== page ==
2. Does coverage remain at 100%?
  3. Do any new or modified tests accurately test the PR code?

Propose updates as needed.

Step 5: Test the documentation

Reviewing the documentation code is important, but compiling the documentation locally ensures that the resulting pages are rendered correctly. The easiest way to view the documentation live on your local machine is to run: mkdocs serve --theme readthedocs in a local terminal with an activated PlantCV environment

Some common oversights that are hard to see in the code but easy to detect in the compiled documentation:

  1. New pages are not added to the table of contents plantcv/mkdocs.yml (mkdocs will display a warning when you run the command above).
  2. Typos in page or image filenames (mkdocs will often display a warning, or the image may appear as a broken link).
  3. Typos in formatting markup lead to incorrectly displayed styling (e.g., not closing bold or italics, not having a blank line before a bulleted or numbered list, etc.).
  4. Changes to function input/output signatures or new functions should be added to updating.md.
  5. Link out to source code at the end of a documentation page.

Step 6: Review the code

Once the PR is working as intended, review the code itself for potential improvements. Some common types of improvements to suggest:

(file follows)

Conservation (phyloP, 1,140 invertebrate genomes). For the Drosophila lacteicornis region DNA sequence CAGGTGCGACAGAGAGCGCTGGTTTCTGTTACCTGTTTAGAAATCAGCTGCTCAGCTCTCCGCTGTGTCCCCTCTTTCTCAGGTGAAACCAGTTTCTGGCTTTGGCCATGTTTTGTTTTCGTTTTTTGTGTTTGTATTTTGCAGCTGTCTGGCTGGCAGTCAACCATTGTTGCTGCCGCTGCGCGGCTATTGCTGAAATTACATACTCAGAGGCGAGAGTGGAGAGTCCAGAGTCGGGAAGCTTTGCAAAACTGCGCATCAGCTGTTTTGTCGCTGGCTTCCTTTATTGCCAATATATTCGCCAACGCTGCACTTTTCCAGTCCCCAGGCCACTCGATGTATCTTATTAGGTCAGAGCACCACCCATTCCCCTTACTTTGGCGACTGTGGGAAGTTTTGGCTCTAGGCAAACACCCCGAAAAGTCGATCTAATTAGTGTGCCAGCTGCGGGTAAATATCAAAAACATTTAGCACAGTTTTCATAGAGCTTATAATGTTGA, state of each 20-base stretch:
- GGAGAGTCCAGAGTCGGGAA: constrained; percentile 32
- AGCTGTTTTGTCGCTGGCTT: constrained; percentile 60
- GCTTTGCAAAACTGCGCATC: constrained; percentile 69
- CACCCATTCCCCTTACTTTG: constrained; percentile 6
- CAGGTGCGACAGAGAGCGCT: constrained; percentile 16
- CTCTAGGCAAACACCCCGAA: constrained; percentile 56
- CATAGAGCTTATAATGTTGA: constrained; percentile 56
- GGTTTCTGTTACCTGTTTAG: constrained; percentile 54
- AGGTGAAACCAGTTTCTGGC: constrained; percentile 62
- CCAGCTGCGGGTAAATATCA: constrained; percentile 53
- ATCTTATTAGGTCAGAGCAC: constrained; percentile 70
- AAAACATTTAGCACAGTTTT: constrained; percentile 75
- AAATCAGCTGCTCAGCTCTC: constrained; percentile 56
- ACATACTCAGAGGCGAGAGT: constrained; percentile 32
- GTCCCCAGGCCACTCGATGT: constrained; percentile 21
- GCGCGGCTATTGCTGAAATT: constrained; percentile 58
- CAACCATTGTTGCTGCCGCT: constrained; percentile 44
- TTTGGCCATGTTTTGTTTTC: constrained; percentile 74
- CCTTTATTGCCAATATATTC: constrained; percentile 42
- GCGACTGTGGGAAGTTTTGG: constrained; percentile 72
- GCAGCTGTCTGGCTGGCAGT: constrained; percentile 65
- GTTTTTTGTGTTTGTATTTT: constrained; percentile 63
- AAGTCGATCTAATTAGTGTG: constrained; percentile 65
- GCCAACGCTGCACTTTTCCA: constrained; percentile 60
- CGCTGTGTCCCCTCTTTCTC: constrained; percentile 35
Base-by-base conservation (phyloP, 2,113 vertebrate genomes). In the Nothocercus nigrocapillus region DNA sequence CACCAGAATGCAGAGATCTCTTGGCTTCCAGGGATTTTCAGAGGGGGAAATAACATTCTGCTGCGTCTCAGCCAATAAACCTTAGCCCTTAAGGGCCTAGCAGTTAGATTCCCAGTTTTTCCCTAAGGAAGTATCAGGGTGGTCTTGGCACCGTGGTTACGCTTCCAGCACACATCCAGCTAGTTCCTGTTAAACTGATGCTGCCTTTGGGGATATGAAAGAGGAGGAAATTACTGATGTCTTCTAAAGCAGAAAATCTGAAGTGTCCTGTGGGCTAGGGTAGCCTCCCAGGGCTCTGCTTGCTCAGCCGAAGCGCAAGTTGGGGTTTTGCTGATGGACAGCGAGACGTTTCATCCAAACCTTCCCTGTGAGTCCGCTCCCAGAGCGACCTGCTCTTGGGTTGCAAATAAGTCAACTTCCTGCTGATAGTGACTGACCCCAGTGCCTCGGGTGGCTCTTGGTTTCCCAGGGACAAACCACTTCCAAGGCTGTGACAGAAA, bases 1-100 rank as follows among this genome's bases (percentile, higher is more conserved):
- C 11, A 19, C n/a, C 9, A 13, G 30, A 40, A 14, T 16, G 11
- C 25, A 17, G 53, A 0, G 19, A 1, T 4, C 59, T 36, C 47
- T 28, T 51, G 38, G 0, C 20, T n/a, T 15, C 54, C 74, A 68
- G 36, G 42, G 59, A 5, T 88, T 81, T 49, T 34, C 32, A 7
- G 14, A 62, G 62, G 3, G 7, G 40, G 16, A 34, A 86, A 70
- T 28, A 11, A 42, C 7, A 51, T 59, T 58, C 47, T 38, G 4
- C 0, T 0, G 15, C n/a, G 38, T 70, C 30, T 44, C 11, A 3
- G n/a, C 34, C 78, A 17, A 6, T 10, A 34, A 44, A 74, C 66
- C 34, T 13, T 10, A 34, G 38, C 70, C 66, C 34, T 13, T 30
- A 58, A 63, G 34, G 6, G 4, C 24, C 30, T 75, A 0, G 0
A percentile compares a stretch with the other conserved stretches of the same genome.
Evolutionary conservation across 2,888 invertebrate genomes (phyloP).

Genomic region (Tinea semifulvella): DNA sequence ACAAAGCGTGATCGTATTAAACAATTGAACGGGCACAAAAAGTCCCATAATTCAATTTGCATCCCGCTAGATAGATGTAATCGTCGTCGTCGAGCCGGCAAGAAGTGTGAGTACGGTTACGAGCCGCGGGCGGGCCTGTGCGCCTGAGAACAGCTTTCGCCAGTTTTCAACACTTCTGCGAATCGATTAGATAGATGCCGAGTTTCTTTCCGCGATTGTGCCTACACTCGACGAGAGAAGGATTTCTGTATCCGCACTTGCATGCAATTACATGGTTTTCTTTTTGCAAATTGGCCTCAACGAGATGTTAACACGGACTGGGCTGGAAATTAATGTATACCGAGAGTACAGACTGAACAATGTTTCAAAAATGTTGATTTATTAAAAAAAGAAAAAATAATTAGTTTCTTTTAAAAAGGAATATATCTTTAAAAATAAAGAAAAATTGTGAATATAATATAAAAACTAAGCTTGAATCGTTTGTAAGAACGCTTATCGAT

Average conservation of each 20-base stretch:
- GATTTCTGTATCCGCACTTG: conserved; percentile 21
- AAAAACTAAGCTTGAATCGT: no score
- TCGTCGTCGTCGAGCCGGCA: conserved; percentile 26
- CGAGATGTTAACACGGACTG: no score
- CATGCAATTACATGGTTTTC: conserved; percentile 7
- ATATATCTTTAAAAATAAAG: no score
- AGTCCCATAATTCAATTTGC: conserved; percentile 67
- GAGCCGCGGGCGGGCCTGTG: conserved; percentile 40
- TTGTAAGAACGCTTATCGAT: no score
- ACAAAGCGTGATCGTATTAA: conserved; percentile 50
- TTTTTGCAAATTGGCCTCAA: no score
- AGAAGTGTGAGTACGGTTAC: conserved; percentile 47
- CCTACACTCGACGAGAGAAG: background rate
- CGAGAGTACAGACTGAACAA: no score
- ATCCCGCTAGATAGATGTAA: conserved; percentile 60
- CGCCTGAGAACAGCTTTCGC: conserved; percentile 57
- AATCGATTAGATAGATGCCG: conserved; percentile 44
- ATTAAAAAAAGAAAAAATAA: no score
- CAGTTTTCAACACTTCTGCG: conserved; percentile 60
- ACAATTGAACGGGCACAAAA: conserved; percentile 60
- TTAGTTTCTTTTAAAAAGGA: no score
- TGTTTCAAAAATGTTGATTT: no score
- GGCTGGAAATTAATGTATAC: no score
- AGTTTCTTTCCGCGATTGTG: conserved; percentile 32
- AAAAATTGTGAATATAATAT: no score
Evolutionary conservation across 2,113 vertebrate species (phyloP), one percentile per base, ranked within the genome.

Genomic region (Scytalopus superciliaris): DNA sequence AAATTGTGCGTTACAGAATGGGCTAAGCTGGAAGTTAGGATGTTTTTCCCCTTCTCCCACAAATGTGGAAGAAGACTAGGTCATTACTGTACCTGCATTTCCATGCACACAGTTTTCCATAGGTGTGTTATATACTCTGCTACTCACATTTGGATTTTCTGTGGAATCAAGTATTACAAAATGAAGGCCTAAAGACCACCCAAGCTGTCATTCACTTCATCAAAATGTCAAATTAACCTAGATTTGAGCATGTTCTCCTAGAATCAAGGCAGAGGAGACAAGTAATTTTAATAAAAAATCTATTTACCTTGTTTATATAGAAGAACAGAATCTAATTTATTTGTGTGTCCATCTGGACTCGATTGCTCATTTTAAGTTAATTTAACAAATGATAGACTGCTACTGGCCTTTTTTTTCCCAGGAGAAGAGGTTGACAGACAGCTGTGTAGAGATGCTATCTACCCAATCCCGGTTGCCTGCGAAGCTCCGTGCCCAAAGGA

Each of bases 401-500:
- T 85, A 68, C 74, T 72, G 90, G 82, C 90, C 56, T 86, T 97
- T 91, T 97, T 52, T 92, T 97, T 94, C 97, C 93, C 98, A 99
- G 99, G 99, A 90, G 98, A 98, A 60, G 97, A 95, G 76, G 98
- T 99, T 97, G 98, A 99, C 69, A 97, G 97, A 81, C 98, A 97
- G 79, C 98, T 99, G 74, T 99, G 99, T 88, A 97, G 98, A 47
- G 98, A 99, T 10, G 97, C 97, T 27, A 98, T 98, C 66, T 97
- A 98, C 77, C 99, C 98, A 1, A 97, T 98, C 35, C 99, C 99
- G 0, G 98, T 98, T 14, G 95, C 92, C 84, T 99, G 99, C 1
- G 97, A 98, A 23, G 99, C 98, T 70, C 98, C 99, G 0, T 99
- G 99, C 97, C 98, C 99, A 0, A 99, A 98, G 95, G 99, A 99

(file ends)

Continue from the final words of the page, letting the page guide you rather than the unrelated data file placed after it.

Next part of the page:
1. Uniform style (linting): Most IDEs, including PyCharm and VScode, will indicate when the code does not match the community style guides laid out in PEP8. The command-line tool flake8 can also be used if an IDE that supports these checks cannot be used. A report from deepsource.io is also generated automatically for each PR.
  2. Code simplification: Any reorganization that makes the code more succinct, readable, maintainable, etc. In particular, complex, nested logical blocks and for loops increase code complexity (and testing demand). The deepsource.io report may also included automated suggestions for code simplification.
  3. Algorithmic improvement: Could potentially be an alternate approach that is significantly faster or more user-friendly.
  4. Scope: Check any new code and test data in the plantcv/tests module (no need to fix out-of-scope linting issues).
  5. Documentation: The documentation is more flexible, but try to avoid very long lines. Markdown will automatically connect consecutive lines that do not have a blank line between them. Crop down images in documentation. In general, resizing such that the image width is equal to 400px will result in a documentation page that is still mobile friendly.
  6. Unnecessary New Test Data: If new test data was added, check if an existing test data could be used to save memory.

Communicate via GitHub with PR author(s) and directly contribute changes to the PR branch as appropriate until it is ready to merge.

Step 7: Approve the PR

Once you and the PR author have refined the PR and it is ready to merge, the PR can be approved. It’s important that the PR not be approved until it is actually ready to merge. Please add the name of the Jupyter notebook used for review, in the shared directory (but not a link to it) to the PR approval.